Trading Up

I love the Blurb Trade Books. I’ve always loved them. Made my first one in 2007, and that book has gone on to be the most successful book I’ve done, and I made almost no effort to sell it. Strange. Many of the photographers who come to me for advice come with the learned behavior of the photo-industry on their shoulders. Do a monograph. “What is the biggest book I can get?” “What is the page limit?” I give them what they want, “11×13 with 440 pages,” but I also try to get them to understand the realities of making books, and more specifically selling books. Occasionally I see a gargantuan book that works. Lord knows I have plenty of them in my collection, not that I flip through them much, but most of the time if a photography book comes in at that size it misses its mark. Too many photographs, not enough editing, and a lack of knowledge as to what people actually want and how much they are willing to consume. Not to say you don’t make books like this. If done correctly, edited right, designed right and built for the right audience they can, and do, work, but you gotta get your plan wired tight.
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The trade books, for me, are like sketches. I detest stodgy, and much of what I see coming from traditional channels, whether that be books or photography, is stodgy. The club of being chosen by a select few who are supposed to know all the secrets. Well, in short, I don’t buy it. Not at all. I like freedom. I want to make what I feel like making, and I certainly don’t need someone else’s permission.

I just dream things up. I look at what materials and processes exist and I build to compliment those things. Very simple. I don’t rule out. I don’t complain. I don’t find reasons NOT to do something. I just go. I just do. I wasn’t always this way, but I realized I was walking a thin line of being one of those people who was impossible to satisfy. Spoiled. Arrogant perhaps. Stupid without a doubt. Not anymore. I found perspective.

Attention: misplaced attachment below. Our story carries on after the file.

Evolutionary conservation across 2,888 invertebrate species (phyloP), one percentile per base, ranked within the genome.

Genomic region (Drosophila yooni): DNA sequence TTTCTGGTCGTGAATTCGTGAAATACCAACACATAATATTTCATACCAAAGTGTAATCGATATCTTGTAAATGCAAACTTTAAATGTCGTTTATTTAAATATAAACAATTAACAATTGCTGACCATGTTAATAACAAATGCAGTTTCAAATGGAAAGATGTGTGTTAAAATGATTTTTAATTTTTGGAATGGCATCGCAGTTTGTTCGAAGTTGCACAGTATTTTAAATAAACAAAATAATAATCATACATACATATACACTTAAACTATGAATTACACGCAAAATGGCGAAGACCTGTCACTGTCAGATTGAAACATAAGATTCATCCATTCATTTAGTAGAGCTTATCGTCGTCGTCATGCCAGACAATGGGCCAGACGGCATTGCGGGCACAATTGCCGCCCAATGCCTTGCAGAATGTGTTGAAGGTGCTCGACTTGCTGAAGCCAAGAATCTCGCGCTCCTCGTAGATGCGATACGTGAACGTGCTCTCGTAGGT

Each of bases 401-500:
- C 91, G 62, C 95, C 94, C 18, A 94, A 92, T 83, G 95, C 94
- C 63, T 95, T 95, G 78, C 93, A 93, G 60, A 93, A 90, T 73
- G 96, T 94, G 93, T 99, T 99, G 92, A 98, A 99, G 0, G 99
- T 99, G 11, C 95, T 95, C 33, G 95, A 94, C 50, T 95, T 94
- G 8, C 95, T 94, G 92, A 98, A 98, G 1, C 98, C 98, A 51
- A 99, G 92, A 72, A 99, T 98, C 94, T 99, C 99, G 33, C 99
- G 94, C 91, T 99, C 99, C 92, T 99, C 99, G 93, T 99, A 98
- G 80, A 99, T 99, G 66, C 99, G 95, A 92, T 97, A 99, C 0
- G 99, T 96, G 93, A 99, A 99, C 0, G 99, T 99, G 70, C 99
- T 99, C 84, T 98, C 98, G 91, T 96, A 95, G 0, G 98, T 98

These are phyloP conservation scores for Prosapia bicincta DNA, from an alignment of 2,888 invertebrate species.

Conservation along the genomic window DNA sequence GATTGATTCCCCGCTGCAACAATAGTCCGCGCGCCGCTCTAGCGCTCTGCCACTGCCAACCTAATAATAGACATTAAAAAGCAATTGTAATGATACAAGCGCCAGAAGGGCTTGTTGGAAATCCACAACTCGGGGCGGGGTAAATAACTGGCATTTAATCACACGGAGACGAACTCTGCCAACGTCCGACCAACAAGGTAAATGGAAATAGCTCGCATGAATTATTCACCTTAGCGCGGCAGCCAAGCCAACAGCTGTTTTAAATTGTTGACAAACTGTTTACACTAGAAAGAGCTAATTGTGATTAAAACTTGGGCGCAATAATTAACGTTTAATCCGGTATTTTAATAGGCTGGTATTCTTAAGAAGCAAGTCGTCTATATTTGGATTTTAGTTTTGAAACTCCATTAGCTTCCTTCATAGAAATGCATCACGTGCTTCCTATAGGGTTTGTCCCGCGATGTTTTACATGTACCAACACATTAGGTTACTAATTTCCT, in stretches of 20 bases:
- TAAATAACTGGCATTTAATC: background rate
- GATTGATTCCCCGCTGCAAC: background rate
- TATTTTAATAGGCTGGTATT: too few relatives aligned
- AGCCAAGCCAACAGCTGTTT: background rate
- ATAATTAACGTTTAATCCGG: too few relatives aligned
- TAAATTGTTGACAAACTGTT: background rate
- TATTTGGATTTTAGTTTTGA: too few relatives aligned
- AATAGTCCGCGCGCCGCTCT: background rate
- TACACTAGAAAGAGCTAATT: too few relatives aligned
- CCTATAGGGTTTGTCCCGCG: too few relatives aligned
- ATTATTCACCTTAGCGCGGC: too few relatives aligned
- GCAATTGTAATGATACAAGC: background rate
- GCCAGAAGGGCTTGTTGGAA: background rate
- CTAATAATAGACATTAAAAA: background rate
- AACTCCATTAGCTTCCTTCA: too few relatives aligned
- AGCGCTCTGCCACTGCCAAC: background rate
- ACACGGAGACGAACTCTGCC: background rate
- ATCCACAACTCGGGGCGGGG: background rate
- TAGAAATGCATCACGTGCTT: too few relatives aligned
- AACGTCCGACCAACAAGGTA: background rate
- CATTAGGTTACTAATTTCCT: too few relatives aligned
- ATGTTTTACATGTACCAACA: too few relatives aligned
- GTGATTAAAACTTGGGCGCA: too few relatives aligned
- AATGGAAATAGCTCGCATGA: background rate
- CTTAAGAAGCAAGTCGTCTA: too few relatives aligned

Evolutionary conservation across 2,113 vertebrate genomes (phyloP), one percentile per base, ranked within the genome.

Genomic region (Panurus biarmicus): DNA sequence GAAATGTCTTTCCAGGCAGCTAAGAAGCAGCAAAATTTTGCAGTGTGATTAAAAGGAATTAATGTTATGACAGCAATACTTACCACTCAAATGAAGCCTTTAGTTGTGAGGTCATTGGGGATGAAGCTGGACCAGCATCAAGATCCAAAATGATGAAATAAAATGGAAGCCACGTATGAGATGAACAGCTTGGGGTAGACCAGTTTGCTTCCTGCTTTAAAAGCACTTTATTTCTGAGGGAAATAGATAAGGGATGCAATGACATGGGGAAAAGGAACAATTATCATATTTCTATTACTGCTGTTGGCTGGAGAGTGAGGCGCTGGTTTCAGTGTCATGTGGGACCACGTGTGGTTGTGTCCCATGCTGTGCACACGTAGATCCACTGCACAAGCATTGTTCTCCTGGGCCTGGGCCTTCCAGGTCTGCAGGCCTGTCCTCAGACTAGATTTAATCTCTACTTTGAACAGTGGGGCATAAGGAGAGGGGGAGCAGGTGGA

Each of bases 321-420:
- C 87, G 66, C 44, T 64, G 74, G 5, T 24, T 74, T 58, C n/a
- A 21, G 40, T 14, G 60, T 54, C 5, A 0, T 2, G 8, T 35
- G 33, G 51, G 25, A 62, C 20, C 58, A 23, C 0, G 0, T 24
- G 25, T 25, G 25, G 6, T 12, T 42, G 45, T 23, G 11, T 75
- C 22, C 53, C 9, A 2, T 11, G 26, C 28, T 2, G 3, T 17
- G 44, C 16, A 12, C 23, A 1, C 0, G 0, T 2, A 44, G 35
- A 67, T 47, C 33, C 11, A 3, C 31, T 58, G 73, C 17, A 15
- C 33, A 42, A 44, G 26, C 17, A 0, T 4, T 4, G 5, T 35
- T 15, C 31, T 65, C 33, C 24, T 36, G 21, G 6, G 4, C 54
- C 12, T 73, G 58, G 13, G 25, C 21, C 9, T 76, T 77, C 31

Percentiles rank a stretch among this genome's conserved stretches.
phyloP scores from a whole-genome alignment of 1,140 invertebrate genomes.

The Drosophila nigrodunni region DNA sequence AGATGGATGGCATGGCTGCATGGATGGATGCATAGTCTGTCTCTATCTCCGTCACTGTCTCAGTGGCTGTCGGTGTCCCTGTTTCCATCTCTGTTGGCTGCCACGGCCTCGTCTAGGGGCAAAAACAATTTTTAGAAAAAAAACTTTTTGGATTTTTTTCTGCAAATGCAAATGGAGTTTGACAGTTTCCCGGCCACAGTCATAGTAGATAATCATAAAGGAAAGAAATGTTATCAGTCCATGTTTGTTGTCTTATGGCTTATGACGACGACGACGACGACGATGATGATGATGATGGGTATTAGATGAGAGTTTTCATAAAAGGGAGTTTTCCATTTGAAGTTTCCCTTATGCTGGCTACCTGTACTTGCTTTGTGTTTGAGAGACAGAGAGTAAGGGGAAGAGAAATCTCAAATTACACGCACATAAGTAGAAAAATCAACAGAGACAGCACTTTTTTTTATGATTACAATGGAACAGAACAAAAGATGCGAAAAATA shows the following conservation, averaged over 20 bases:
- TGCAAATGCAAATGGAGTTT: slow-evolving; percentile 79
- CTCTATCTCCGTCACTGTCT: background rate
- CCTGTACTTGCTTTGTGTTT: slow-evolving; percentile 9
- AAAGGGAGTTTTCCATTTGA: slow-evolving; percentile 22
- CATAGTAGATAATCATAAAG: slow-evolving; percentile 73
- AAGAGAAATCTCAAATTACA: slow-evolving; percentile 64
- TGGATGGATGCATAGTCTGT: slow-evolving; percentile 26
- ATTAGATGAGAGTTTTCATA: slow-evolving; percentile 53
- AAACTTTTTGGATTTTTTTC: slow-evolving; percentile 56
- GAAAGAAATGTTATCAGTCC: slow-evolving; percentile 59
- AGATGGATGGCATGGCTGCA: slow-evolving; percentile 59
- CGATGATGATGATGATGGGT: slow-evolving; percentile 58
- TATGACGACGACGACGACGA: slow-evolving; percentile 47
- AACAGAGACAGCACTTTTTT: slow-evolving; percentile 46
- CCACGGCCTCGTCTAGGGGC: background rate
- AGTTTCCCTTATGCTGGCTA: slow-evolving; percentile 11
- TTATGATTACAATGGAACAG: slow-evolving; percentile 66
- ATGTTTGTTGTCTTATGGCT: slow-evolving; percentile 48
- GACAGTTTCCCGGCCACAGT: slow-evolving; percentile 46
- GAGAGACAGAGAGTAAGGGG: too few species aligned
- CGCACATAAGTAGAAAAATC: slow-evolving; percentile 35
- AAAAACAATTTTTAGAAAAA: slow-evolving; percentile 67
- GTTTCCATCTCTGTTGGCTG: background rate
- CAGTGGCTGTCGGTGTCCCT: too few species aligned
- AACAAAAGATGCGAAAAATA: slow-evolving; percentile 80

Two thirds of the world doesn’t own a computer and is searching for food, water and shelter. They don’t care about what I’m doing, and rightly so. Photography and photo books have found their place in my life, and it’s not the same place it once was. Still important to me, for sure, but still just one of the puzzle pieces of life. Maybe a piece with an edge. A corner piece probably.
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Not that you were asking, but my advice is to play. Experiment. Test. Make books, give them to someone you think would be interested and watch. Pay attention, take notes. Then build again, fine tune, sand down your strategy to fine sheen. And then do it again. It’s so much fun. All the images you see here are from a new series of trade books, 5×8, 24-page, softcover, $2.49 books that will end up in a box set edition of either one or five depending on how much money I have. By the way, if you make a trade book, and you like it, for S$#@’s sake, send me a photo of it.
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